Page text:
Little-known wonder

J. Venkatesh, a lecturer in English at the Government Degree College in Banagapalle, a town some 200 kilometres away in Kurnool district, was visiting Thimmamma Marrimanu for the third time. I have come to show my children this magnificent tree, he said. I will also be visiting the tomb of Vemana [a Telugu poet revered as a saint], which is not very far from here. It is a pity that this great tree is not well known.

K.R. Srinivas Swamy, the priest at the temple located in the middle of the grove, echoes his sentiments. There are absolutely no facilities here for the visitor; no drinking water, no restaurant, no decent place to stay, he said.

Many great banyans in India, like other significant trees littered all over the subcontinent, have a mythological and religious significance. Kabir Vad, the great banyan outside Bharuch, for instance, is said to have grown from the sage Kabir Das' toothbrush twig.

Many banyan trees have survived for centuries because they are revered locally as sacred groves. Publications such as the Sacred and Protected Groves of Andhra Pradesh (World Wide Fund for Nature-India, A.P. State Office, 1996) and organisations such as the ENVIS Centre on Conservation of Ecological Heritage and Sacred Sites of India have endeavoured to chronicle such sacred trees in the past.

Many scholars have also written on the importance of sacred groves for the conservation of tree and animal species and on how traditional tribal belief systems have been appropriated by other faiths. Often, once a tree is recognised as holy, a temple is constructed at the location and a part of the tree or the grove is cleared to facilitate the construction.

Thimmamma Marrimanu sports a swanky new temple, which was constructed last year by a benefactor from Bangalore. Srinivas Swamy explains an interesting legend floating around about the tree's origin. The tree is 650 years old and sprouted on the spot where Thimmamma, a royal lady who committed sati, jumped into her husband's pyre, he said. A raised platform just outside the temple marks this spot.

The original trunk of the tree is said to have been seen until the early 20th century, but Srinivas Swamy is unsure of this. The tree is being looked after by the Forest Department of Andhra Pradesh. Close to a hundred domestic tourists mostly from the surrounding districts of Karnataka and Andhra Pradesh come here, as do four or five foreign tourists. The tree has a religious significance as some 25,000 to 50,000 people come here during Shivaratri, he said.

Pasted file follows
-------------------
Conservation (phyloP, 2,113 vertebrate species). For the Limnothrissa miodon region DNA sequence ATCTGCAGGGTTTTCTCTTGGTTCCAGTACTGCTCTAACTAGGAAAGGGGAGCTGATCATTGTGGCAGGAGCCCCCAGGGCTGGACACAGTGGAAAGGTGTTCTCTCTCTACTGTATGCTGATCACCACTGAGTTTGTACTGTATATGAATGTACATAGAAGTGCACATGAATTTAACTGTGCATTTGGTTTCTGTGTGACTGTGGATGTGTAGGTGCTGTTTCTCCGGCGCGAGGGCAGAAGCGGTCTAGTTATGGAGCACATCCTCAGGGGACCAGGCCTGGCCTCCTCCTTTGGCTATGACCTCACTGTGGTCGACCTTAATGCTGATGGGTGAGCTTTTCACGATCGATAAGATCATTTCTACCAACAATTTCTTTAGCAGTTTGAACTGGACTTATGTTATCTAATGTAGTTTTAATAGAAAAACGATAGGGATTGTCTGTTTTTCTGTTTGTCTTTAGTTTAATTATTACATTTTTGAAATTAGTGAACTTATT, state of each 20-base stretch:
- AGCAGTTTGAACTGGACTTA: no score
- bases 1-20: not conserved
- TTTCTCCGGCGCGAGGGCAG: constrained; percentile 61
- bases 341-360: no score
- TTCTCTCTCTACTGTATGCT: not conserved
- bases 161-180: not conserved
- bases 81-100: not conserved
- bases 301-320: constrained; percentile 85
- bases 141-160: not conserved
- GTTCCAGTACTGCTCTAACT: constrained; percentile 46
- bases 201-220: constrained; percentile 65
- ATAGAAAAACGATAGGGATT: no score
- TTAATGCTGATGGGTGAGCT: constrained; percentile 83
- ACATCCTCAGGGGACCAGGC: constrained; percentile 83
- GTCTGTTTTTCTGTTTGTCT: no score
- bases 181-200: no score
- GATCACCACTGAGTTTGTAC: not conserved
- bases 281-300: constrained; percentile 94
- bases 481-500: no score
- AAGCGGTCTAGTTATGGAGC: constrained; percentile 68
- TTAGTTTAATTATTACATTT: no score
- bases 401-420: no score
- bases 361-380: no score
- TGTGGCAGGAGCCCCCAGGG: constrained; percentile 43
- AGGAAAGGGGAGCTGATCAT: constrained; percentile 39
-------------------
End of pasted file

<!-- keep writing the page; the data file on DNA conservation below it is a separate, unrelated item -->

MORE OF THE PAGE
A thick carpet of dried banyan leaves crackles loudly, breaking the silence, as one walks around the tree. Some dead trunks are withering away, with light green leaves sprouting from their roots and tiny maroon figs cocooned in the fresh leaves. It is this tiny fruit that attracts the myriad birds chirping away in the canopy above. They help spread the seeds far and wide, giving birth to thousands of other banyan trees.

According to Vijay Thiruvady, author of the book Heritage Trees In and Around Bangalore, many banyan trees start their life as epiphytes (plants that grow on other plants or structures and survive on sunlight, heat and rainwater and whatever debris that comes with the rainwater). The origin of the Great Banyan of Kolkata can be traced to undigested seeds dropped by a bird into the crown of a date palm in 1782. Eventually these unwelcome guests strangle the host tree as their roots drop down to the earth and find their own sources of sustenance. They sound like anacondas devouring their prey as they constrict the very life out of their host. Maybe Thimmamma Marrimanu also started its life like that, as a tiny sprout that eventually became a massive arboreal fantasy.